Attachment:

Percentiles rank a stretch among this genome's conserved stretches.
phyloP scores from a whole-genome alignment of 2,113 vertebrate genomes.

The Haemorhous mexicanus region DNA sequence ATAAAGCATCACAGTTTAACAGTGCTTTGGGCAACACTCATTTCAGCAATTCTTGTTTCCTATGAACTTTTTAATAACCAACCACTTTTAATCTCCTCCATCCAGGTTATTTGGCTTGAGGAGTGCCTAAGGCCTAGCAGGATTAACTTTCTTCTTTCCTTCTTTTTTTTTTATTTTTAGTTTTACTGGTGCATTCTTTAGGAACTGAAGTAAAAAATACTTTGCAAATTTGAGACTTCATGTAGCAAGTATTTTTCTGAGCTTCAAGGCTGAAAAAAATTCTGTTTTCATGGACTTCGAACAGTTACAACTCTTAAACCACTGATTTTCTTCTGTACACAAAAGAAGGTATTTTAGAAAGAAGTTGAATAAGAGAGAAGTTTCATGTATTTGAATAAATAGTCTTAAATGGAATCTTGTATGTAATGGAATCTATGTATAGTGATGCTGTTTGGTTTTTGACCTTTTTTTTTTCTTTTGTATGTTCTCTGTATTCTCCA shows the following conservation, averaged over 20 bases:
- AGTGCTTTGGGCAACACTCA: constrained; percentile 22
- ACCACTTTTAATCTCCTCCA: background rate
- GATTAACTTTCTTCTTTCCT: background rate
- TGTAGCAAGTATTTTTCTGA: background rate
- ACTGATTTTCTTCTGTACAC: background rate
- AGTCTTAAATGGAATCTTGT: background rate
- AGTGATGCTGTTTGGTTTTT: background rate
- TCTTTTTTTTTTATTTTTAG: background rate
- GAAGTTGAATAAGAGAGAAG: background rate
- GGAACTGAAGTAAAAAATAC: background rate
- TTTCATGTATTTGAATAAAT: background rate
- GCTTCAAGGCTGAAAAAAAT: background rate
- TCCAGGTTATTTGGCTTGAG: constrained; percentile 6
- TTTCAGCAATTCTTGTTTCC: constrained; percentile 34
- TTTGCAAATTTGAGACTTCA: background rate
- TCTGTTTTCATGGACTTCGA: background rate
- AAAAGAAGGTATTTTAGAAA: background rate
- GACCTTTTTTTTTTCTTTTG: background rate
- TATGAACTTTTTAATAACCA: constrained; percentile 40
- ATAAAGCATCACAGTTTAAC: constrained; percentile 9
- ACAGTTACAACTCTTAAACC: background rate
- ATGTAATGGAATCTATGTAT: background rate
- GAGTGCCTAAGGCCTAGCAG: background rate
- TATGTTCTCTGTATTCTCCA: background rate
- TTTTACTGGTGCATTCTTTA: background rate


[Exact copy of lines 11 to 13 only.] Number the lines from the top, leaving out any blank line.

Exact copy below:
- TCTTTTTTTTTTATTTTTAG: background rate
- GAAGTTGAATAAGAGAGAAG: background rate
- GGAACTGAAGTAAAAAATAC: background rate